Fake Bidders at Auctions??

Looking to hear from some experienced investors that have a good backround at forclouser sales at the county court house.

I attended a forclouser auction at the county court house last week and there were 15-20 people bidding on a property. However, I noticed a small group of them talking together about only one person bidding for the property and the others were paid a 500-1000 dollars not to bid. This was done obviously to keep the price down. My question is??

Thanks in advance.


Is this common place? Are there people that actually attend these auctions, appearing like they are interested in bidding but are really not serious on getting the property, just in hopes of making a few bucks by giving an impression that they are serious and could kick up the price of the property but will not if paid to keep quite??

The practice you are talking about is bid rigging and is illegal. It does happen though.

Bob Diamond

Yes it Does!!:>)

Every few years up here in Philadelphia the US Attorneys office rounds up the culprits and arrests them for bid rigging. It is probably similar by you. Don’t get involved with them and just go and bid - or better yet buy before the auction at the pre-foreclosure stage. That is by far where the best deals are and you don’t have to worry about the nonsense that goes on at the auctions (including the idiot with a large credit line and no real estate knowlege).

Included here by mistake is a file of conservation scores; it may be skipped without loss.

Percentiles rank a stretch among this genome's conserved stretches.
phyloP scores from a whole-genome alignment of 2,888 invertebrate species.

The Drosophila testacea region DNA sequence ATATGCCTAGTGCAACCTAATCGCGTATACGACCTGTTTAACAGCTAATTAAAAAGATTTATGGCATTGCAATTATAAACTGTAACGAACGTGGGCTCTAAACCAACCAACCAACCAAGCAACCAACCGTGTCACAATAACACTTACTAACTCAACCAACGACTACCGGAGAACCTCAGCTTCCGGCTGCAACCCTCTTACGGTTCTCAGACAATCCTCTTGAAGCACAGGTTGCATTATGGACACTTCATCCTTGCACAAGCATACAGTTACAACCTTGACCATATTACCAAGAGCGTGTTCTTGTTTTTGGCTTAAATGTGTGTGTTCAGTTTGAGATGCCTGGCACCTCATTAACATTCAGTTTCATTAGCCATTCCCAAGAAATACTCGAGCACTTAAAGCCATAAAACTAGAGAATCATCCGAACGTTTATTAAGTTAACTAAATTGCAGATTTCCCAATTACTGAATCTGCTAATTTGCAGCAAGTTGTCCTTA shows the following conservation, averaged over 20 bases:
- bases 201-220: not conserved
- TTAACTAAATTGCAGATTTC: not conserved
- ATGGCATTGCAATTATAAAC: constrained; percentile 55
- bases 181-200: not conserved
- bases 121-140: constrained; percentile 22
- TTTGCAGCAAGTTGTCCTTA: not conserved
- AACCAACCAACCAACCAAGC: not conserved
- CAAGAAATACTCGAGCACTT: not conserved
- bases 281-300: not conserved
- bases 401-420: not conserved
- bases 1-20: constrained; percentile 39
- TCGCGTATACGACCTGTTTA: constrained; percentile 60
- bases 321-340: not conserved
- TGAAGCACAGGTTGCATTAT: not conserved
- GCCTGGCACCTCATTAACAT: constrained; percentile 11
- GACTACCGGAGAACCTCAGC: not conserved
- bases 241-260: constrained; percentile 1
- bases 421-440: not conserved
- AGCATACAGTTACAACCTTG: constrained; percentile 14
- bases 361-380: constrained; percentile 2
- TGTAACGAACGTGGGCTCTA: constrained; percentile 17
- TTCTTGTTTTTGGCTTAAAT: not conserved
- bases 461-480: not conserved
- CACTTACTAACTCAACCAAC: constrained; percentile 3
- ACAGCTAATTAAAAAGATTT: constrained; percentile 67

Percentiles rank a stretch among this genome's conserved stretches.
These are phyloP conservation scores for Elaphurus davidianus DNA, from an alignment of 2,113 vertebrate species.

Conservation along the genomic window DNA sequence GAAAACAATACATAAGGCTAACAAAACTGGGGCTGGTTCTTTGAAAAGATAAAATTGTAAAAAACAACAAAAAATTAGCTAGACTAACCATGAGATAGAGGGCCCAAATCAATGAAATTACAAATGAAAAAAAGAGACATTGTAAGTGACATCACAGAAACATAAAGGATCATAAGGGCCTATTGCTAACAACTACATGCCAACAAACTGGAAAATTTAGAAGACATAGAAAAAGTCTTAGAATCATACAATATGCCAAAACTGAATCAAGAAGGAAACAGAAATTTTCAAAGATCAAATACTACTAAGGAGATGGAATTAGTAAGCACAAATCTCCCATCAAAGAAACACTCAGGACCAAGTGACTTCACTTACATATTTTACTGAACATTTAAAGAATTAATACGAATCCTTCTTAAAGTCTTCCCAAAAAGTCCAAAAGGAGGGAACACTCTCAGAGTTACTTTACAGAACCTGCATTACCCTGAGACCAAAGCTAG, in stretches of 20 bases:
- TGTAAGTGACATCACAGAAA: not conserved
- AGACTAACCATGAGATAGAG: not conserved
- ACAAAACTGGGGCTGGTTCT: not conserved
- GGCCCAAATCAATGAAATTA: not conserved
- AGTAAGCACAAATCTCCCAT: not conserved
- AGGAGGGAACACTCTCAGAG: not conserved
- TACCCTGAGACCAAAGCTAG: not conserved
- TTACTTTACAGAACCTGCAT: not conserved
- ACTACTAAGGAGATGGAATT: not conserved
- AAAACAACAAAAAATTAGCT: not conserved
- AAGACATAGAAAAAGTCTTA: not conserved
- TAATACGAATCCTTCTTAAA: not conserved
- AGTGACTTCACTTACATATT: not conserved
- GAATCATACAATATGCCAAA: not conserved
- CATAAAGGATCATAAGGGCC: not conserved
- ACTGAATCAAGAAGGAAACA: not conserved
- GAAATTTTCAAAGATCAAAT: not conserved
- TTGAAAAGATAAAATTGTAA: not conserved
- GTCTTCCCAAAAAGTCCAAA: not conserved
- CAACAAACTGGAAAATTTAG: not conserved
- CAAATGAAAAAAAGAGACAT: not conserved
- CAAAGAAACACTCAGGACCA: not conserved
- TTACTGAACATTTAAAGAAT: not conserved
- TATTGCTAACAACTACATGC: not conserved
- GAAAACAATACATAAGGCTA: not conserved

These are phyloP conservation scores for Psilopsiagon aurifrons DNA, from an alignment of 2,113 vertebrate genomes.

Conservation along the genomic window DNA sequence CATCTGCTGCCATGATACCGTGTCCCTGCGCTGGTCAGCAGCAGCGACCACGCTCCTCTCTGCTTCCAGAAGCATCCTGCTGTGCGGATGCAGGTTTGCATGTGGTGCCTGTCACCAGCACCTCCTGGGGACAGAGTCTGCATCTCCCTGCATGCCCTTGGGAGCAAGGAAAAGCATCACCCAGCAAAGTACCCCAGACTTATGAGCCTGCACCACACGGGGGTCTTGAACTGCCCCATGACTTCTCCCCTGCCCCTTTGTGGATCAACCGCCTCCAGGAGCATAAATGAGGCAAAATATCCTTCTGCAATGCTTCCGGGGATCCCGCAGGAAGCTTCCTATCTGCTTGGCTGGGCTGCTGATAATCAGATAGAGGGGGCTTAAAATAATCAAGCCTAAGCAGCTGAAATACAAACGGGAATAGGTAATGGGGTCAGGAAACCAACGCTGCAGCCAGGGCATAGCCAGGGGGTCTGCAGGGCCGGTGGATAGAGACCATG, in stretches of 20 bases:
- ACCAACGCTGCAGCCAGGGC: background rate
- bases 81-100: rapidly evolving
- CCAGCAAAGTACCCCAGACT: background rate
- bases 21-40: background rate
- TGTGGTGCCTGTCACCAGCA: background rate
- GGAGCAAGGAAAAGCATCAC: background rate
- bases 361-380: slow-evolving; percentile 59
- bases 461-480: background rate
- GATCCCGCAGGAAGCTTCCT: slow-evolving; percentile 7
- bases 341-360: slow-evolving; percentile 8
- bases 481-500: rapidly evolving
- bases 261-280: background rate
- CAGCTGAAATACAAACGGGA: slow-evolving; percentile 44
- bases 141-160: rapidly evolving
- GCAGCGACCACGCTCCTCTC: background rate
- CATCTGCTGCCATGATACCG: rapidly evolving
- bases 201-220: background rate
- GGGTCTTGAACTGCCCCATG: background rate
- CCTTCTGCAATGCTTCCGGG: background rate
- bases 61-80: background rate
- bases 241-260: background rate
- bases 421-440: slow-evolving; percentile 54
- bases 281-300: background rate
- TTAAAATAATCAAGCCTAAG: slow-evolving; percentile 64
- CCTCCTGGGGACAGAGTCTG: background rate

Good luck!

Bob Diamond

Yes Bob is correct. They are essentially tampering with a legalized process - bad news all around.

If you’re talking about mortgage foreclosure auctions, I agree with Bob in the sense that you should try to buy the property before it hits the courthouse steps. If you’re speaking of tax sale auctions, you basically have to bid with everyone else - however, some states/counties allow you to purchase tax sale property through the mail or “over the counter” in which there is no competition.

Tax Lien Queen

In our area the tax sale properties are offered after the regular voice auction. Sometimes there can be some good deals in there.

I’m a realtor who works for Alex Cooper Auctioneers in Towson, Maryland. Cooper is my broker. I will tell you from an insiders perspective that this does not happen at Cooper. Or, at least, I’ve never seen it. If it did, I would be putting my license in jeopardy and I wouldn’t work there. Find out who the reputable auctioneers are. Those that have been in business for a long time (Cooper since 1927) have done so by being above board.

Now I am confuse.

So what if there are 50 people in the court house, as long as no one is bidding on the property that you are bidding on. Price will remain low. Its an open bid auction correct? And you will know exactly how much you need to bid and not a cent more. Know your ceiling will eliminate all the BS. Its not like HUD where you have seal bids.


If the deposit is listed as $17,000 it is a dead giveaway that the bank wants the bidding started at $170,000 to recoup what is owed to them. By the time the sale gets to the courthouse steps, there is no way the bank is going to let the house go for less than what the owner owes. They will have a representative there to bid the house up. They would rather wind up taking it as an REO and having an agent MLS it then accept less than what is owed.